GRAIL Spacecraft Naming

At the end of a nationwide school contest, on Tuesday, January 17, 2012, the GRAIL spacecraft officially received their new names, EBB and FLOW.

  • GRAIL-A name: EBB
  • GRAIL-B name: FLOW

  • Winning School: Emily Dickinson Elementary School in Bozeman, Montana
  • Winning Classroom: Nina DiMauro's 4th Grade

  • Winning Essay:
    "We have been studying the Solar System and learning about the Sun, Planets, and the Moon. We think Ebb and Flow (or Flood) are good names for Grail-A and Grail-B because the Moon's gravity is the reason we have high tides and low tides. We thought it would be good to have names that represent something very important about the moon and what it causes to happen on Earth. Grail-A and Grail-B are on a journey just like the Moon is on a journey around Earth."

"The 28 students of Nina DiMauro's class at the Emily Dickinson Elementary School have really hit the nail on the head. We were really impressed that the students drew their inspiration by researching GRAIL and its goal of measuring gravity. Ebb and Flow truly capture the spirit and excitement of our mission."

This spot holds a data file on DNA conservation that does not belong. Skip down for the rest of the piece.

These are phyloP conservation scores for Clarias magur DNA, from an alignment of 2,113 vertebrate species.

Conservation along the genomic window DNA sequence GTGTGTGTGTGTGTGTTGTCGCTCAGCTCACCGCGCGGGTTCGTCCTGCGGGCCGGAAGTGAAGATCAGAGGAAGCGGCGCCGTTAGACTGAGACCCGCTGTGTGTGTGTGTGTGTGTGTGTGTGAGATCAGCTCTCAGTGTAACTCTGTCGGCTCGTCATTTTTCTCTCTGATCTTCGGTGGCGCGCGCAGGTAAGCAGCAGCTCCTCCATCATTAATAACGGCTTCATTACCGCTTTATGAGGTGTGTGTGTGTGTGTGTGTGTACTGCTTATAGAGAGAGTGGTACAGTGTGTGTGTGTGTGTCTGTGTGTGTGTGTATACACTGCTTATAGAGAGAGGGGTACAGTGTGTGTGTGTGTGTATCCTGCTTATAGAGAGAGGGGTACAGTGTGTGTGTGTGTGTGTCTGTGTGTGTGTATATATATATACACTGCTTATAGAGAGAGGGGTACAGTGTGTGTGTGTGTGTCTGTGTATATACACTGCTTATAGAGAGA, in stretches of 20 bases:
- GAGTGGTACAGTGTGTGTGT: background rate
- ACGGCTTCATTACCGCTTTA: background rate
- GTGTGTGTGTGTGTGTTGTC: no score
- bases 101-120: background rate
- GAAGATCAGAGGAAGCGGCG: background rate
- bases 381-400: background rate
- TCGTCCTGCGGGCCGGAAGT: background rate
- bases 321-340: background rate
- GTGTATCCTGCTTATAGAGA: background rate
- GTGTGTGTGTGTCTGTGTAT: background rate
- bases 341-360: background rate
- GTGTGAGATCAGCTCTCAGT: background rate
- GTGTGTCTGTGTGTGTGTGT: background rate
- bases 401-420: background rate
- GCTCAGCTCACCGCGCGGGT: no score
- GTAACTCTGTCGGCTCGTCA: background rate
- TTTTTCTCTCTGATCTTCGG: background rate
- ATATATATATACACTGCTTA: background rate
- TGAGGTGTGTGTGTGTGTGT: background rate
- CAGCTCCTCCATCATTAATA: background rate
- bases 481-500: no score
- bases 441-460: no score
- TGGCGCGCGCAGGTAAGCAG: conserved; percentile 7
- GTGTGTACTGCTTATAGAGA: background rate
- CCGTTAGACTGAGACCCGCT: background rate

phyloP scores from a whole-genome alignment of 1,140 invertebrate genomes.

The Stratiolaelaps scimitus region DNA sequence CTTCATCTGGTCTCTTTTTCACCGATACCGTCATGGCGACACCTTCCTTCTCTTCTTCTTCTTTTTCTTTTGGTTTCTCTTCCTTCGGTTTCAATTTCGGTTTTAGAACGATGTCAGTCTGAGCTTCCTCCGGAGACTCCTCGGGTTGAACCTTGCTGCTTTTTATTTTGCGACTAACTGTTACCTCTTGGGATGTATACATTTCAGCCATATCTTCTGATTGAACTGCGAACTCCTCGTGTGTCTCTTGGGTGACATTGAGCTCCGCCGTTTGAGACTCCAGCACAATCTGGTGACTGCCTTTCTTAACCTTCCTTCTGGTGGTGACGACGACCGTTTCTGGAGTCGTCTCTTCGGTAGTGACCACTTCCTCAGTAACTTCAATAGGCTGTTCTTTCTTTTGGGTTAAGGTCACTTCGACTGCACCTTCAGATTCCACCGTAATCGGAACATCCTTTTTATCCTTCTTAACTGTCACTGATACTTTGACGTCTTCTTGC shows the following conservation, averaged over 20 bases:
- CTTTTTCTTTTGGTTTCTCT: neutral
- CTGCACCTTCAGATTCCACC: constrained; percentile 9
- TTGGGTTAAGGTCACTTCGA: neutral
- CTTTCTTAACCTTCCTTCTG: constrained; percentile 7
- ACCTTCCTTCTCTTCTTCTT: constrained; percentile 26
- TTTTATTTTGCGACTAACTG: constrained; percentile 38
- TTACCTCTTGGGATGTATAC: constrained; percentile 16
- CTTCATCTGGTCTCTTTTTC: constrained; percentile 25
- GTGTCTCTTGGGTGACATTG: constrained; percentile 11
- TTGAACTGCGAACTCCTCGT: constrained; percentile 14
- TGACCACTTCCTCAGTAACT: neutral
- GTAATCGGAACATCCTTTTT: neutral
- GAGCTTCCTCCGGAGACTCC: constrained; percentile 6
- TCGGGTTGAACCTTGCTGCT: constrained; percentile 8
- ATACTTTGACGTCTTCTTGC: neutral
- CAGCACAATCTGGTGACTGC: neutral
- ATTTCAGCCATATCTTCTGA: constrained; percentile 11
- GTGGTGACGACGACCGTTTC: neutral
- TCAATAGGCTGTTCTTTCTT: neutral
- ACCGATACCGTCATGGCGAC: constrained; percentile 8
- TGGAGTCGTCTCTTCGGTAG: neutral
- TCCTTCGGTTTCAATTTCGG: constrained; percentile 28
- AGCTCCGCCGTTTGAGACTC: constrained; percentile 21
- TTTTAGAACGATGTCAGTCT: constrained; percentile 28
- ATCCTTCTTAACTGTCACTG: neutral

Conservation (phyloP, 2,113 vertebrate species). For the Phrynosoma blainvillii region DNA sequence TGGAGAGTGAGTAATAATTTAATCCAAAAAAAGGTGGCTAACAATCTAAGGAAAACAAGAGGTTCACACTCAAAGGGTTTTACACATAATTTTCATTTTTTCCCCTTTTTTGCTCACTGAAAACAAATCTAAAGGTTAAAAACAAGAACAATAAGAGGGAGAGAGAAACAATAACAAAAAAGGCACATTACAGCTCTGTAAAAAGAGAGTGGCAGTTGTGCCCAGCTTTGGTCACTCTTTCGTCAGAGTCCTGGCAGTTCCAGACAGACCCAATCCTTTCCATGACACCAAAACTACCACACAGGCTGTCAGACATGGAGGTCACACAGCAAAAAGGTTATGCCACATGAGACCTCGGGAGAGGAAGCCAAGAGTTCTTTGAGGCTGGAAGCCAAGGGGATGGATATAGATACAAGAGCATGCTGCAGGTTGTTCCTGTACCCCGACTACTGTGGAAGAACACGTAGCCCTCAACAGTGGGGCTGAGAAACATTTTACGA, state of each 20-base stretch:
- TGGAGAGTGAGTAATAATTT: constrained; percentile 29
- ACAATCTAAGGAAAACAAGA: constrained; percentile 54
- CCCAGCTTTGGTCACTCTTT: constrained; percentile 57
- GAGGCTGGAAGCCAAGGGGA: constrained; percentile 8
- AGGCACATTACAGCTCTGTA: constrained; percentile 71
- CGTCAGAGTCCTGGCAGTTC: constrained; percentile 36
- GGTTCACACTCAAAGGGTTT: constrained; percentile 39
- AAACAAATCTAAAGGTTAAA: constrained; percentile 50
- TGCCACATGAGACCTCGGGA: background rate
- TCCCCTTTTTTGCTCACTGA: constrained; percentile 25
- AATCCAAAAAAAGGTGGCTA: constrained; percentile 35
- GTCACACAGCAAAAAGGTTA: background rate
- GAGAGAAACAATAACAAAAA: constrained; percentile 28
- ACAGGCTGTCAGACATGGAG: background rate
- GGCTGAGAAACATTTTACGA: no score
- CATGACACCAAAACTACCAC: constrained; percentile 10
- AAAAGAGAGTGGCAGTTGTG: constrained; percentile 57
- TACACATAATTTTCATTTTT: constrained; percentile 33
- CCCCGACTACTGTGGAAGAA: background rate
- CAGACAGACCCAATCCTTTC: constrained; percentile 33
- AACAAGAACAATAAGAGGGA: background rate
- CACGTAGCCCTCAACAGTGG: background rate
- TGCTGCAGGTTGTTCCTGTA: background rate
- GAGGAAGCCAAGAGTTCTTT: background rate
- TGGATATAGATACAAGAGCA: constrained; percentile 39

Maria Zuber
GRAIL principal investigator from the Massachusetts Institute of Technology, Cambridge

"With submissions from all over the United States and even some from abroad, there were a lot of great entries to review. This contest generated a great deal of excitement in classrooms across America, and along with it an opportunity to use that excitement to teach science."
Sally Ride
America's first woman in space and founder of Sally Ride Science in San Diego

The Official Announcment

The Winning Classroom

4th grade class from Emily Dickinson Elementary

About the Contest

In September 2011, twin GRAIL satellites launched into space from Cape Canaveral, Florida, to begin their journey to the Moon. Before the spacecraft reached their destination, the GRAIL team had another mission to accomplish: naming the satellites, which at that time were called GRAIL-A and GRAIL-B. NASA, JPL, and Sally Ride Science called on U.S. students to tap into their creativity and mission knowledge to rename the satellites.

Nine hundred schools and more than 11,000 students from 45 states, as well as Puerto Rico and the District of Columbia, participated in the contest which began in October 2011.

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